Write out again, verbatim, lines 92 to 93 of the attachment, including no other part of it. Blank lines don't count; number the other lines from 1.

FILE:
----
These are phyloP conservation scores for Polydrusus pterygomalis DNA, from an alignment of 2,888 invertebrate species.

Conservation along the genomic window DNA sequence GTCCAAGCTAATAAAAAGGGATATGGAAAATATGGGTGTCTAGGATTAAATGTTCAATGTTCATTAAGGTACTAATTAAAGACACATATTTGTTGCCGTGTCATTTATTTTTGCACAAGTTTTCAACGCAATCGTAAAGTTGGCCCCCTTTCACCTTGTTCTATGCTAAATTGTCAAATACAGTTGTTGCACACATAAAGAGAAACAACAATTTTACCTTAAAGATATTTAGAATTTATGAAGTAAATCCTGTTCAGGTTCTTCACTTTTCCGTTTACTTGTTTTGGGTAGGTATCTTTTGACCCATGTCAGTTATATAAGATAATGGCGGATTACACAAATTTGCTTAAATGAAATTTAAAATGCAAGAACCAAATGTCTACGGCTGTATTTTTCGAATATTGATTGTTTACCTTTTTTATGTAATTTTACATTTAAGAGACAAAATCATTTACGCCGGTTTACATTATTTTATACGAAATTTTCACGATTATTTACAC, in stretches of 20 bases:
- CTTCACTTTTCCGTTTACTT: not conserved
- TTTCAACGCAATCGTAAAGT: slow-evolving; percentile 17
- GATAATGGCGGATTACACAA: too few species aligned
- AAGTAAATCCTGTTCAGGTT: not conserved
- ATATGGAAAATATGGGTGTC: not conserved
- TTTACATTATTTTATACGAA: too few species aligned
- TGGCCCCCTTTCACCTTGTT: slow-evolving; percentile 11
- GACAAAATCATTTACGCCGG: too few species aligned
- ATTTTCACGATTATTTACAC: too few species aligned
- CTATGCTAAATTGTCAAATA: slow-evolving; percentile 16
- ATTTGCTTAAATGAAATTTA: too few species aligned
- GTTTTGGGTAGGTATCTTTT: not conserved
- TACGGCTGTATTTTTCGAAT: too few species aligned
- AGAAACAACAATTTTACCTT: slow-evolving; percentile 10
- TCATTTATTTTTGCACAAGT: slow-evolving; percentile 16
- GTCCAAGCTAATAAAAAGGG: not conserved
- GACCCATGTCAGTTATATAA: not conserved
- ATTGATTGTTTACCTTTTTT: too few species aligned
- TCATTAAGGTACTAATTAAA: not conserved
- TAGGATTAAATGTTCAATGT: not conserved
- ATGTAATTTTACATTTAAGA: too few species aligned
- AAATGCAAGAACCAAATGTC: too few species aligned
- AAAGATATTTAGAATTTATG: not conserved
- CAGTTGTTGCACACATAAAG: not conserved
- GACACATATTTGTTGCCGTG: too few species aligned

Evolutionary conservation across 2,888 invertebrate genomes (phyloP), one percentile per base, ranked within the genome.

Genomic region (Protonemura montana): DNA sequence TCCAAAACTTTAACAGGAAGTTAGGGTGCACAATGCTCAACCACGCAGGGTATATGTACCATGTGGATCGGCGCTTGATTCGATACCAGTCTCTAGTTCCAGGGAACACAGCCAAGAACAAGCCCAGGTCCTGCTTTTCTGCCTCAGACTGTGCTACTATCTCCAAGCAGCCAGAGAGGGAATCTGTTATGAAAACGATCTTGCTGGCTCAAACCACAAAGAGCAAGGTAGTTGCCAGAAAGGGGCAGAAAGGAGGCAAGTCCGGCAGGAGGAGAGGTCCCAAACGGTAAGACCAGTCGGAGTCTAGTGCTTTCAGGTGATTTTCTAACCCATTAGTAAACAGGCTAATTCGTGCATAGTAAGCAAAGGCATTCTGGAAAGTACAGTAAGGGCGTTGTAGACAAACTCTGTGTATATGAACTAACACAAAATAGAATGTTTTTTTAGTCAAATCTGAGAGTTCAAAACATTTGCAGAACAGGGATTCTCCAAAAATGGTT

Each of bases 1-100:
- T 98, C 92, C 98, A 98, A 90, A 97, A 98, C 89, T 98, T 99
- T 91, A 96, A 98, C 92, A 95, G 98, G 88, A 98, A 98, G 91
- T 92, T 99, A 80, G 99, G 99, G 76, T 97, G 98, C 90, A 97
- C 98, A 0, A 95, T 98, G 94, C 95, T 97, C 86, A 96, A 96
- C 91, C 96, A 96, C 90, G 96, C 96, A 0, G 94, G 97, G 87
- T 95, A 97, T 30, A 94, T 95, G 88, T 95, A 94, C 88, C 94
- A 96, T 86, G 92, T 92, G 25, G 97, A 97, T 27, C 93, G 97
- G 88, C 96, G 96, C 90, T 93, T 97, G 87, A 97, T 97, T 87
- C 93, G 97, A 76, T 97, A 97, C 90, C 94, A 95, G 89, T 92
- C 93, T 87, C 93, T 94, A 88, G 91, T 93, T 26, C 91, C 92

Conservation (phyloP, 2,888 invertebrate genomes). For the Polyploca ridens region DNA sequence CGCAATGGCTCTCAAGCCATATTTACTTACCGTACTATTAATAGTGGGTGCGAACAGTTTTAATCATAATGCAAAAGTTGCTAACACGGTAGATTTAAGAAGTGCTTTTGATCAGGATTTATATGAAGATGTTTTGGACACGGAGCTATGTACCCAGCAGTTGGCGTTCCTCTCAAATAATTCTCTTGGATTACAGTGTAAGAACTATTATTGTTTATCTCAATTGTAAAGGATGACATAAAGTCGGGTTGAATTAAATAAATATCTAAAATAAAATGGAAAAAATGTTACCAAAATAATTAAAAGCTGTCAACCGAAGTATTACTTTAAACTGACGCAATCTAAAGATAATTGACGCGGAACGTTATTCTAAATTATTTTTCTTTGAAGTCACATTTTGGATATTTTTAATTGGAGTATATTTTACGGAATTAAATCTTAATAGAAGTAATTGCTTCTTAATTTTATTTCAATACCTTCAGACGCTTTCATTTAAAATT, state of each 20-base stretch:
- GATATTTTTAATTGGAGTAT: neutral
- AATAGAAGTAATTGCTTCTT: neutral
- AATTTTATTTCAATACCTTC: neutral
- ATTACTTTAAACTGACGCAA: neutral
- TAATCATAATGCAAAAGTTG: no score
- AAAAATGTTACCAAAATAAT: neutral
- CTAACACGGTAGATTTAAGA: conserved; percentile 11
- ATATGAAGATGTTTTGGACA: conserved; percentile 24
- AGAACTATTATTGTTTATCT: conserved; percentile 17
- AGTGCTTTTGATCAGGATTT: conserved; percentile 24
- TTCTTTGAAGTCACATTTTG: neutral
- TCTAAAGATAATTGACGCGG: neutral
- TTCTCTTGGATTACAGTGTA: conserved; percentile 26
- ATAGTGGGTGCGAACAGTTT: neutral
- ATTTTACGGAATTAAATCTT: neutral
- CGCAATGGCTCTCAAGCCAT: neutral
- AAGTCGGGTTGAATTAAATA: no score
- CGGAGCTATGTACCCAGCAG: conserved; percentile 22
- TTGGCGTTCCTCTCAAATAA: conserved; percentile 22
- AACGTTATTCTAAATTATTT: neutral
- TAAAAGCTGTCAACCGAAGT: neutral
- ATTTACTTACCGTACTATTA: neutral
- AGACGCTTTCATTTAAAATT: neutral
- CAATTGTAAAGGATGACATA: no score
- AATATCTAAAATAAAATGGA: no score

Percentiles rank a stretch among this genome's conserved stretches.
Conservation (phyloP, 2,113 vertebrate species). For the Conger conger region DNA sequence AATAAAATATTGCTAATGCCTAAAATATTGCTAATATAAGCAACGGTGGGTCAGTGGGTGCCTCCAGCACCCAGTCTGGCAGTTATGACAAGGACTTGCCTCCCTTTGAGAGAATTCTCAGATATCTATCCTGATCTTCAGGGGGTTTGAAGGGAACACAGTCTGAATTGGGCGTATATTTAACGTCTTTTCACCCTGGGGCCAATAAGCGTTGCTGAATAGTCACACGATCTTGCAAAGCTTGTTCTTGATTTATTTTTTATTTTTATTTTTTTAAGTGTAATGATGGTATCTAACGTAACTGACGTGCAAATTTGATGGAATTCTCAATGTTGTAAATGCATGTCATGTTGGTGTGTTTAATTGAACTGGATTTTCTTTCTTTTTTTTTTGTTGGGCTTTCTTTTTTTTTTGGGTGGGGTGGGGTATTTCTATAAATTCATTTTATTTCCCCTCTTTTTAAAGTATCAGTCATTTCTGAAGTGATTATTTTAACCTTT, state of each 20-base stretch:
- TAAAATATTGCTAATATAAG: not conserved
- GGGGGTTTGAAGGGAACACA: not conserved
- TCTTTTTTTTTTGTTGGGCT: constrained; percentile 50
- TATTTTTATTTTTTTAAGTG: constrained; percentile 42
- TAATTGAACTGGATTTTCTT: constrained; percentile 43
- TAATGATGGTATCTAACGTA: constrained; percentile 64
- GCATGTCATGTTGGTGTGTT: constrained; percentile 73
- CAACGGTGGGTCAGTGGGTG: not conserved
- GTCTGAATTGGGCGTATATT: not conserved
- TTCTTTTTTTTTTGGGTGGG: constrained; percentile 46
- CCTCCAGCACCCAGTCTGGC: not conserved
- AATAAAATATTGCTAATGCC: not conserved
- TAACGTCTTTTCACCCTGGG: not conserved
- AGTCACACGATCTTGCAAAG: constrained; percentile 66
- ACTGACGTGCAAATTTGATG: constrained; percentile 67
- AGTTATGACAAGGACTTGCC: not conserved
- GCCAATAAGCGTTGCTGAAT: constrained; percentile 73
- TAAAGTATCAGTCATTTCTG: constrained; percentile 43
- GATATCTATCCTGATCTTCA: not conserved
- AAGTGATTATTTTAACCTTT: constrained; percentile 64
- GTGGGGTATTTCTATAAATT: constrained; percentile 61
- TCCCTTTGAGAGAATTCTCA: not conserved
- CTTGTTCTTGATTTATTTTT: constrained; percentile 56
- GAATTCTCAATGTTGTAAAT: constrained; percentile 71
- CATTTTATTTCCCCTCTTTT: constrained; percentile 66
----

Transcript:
- GAATTCTCAATGTTGTAAAT: constrained; percentile 71
- CATTTTATTTCCCCTCTTTT: constrained; percentile 66